2. From partly accessible Word/PDF to accessible PDF
The key thing to remember with any attempt to remediate and improve a document using automatic tools is the GIGO (Garbage In, Garbage Out) principle. No current technology is good at guessing the following:
which of the formats you used are for aesthetic effect rather than being structural navigational elements (like a heading or subheading),
whether – in your head – bold text was a more important heading than italic or larger font size,
the reason and purpose behind an image you added,
the most apt description for a hyperlink that currently says “click here”.
Consequently, neither Blackboard nor SensusAccess nor any other conversion tool is going to make a good job of taking your partly accessible documents and making them properly accessible. They may improve some elements based on machine guesswork, but humans are still needed to make something genuinely accessible. The table below shows that a semi accessible Word document cannot be automatically turned into a more accessible PDF by comparing a semi accessible Word document with a tagged PDF created by Blackboard Ally or Sensus Access.
Table 1: Comparing a semi-accessible Word document with the Blackboard Ally or Sensus Access tagged PDF version.
WHAT ARE THE OPTIONS FOR REMEDIATION?
This depends on the scale at which you’re working.
1. WORKING ON A SMALL SCALE
If you have a manageable number of documents you want to improve and your Word or PDF documents have been created using consistent formatting, it is quick and easy to turn the formatting into appropriate heading styles. Here’s how.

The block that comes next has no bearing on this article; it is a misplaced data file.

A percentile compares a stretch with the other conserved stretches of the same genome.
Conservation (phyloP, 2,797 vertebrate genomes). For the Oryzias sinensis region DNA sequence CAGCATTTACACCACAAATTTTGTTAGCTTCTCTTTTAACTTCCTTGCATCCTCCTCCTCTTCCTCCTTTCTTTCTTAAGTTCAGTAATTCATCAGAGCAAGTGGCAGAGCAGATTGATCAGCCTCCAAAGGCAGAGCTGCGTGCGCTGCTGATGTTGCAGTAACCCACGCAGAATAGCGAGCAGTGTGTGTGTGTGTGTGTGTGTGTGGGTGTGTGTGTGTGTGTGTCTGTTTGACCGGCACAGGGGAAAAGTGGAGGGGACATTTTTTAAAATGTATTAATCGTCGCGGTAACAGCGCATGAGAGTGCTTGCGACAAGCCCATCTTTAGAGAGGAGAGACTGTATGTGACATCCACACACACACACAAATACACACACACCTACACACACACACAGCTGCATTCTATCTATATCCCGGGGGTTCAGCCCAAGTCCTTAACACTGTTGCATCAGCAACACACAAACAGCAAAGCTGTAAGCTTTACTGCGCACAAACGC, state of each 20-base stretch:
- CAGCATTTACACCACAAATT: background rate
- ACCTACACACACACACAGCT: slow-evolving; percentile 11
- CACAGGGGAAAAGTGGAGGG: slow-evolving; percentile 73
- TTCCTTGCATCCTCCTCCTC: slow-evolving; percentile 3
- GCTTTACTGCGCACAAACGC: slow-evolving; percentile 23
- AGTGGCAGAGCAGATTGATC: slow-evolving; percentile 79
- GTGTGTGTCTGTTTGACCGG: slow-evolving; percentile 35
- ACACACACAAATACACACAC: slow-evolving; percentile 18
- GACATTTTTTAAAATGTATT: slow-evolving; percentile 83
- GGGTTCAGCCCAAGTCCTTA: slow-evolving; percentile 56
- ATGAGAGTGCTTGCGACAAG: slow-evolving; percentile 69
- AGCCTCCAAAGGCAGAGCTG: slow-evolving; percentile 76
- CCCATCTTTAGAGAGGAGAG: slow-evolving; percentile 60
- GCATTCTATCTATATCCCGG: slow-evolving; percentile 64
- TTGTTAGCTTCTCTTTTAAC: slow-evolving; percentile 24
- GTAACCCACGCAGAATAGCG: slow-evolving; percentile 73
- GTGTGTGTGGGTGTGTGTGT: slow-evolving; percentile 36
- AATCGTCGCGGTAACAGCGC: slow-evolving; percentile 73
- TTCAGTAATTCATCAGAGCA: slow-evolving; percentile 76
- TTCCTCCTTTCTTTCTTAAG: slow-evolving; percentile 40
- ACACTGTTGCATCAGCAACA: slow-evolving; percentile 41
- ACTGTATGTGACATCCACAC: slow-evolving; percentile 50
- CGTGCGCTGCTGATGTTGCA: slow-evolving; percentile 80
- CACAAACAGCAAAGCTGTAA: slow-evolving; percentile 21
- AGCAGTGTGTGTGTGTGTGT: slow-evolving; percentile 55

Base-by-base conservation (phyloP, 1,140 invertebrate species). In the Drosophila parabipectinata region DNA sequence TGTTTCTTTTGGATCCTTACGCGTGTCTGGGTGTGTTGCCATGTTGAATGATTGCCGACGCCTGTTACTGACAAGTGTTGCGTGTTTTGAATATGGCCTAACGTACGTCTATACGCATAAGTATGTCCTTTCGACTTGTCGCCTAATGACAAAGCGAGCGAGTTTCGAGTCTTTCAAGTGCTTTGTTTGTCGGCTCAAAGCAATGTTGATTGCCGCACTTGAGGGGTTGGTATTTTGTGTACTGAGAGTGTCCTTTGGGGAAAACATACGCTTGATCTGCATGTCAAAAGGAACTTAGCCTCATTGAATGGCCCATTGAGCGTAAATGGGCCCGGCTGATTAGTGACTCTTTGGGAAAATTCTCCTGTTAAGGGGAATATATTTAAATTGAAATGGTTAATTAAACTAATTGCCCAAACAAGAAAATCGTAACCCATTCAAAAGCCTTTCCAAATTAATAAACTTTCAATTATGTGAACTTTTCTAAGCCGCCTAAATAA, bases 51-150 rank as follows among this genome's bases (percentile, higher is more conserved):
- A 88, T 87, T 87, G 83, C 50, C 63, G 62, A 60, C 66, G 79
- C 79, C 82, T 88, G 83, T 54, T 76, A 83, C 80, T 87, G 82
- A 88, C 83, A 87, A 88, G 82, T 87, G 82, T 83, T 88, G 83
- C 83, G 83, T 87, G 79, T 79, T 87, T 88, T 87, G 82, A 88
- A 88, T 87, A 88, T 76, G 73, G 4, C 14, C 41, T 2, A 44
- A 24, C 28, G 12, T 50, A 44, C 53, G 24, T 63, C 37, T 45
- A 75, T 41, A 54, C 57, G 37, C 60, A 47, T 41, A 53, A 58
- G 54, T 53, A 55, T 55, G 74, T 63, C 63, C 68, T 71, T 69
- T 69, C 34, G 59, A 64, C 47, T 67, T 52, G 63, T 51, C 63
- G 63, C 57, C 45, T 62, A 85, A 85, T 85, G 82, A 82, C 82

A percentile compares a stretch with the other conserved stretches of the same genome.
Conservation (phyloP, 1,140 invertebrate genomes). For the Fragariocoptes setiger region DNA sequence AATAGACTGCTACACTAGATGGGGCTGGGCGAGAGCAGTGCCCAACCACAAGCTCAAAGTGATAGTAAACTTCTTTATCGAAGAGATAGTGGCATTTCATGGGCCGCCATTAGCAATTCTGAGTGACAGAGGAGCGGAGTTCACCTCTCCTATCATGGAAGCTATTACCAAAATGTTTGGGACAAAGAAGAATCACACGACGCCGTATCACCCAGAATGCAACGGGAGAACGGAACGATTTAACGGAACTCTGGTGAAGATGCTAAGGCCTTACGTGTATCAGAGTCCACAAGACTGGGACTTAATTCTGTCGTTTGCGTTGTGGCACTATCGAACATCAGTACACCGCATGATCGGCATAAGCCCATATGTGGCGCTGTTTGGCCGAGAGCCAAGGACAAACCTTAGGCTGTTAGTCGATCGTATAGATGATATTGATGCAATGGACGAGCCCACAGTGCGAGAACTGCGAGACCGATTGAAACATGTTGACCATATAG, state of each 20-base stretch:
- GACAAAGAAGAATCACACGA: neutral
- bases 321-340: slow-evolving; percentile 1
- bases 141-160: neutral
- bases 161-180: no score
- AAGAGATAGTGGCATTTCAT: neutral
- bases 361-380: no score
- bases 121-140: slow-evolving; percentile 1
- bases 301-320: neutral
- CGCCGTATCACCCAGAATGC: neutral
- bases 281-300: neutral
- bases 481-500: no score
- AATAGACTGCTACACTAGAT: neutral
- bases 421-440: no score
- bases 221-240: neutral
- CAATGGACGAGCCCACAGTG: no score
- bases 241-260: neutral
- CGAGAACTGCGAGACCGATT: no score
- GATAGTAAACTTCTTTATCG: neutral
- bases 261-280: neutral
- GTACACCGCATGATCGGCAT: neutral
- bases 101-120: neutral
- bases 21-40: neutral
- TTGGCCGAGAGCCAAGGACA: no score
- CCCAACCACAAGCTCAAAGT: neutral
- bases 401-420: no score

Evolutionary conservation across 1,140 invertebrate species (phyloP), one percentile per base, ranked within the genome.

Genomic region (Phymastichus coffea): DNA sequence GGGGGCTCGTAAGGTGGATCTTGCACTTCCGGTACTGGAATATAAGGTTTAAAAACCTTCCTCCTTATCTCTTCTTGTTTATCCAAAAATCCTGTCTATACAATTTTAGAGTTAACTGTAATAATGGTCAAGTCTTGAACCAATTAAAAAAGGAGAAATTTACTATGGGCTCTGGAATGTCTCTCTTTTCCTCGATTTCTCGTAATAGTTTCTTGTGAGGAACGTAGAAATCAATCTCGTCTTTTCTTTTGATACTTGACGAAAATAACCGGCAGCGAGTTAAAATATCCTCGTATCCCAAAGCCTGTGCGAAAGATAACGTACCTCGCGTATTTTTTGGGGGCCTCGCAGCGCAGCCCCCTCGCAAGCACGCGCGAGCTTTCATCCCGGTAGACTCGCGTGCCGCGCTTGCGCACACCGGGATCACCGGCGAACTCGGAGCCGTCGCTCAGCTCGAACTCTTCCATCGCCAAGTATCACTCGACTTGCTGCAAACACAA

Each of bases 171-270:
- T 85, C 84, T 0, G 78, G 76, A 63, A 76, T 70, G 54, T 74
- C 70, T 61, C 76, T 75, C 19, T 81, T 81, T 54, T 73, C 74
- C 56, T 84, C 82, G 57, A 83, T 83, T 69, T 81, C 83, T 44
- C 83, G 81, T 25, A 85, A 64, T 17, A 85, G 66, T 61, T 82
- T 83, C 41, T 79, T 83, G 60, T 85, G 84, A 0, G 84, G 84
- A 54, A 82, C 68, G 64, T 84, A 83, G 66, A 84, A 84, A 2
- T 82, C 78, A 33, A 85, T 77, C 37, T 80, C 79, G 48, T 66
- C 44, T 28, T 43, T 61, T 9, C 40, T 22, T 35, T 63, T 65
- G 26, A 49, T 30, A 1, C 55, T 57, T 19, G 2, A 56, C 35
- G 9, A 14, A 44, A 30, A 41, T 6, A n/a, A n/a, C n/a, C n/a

1. Open the document in Word. Word can open most PDF documents as well, giving you an easy way to edit and improve their accessibility.
2. Select the main heading on the page and click Heading 1 on the Styles part of the ribbon.
3. Select one of the 2nd level headings on the page. On the Home tab, under the Editing section, click the Select drop down and choose Select all text with similar formatting.
4. Click Heading 2 on the Styles part of the ribbon.
5. Repeat for 3rd and 4th level headings et cetera. By now, when you open the Navigation pane (View > Navigation pane), you should see the headings listed together.
Next, check none of your hyperlinks have meaningless generic text like “here” or “more”. Then use the Accessibility checker to check for other accessibility issues like image descriptions. Manually check hyperlink text to ensure it is unique and meaningful.
Once you have an accessible Word document, don’t automatically create a PDF to replace it but offer users the option of either Word or PDF. The Immersive Reader (View > Immersive Reader) on Microsoft Word offers significant benefits for many disabled users.
2. WORKING ON A LARGE SCALE
This is much more challenging. Your main options involve using third-party services or licensing a tool from a supplier. The three main options are: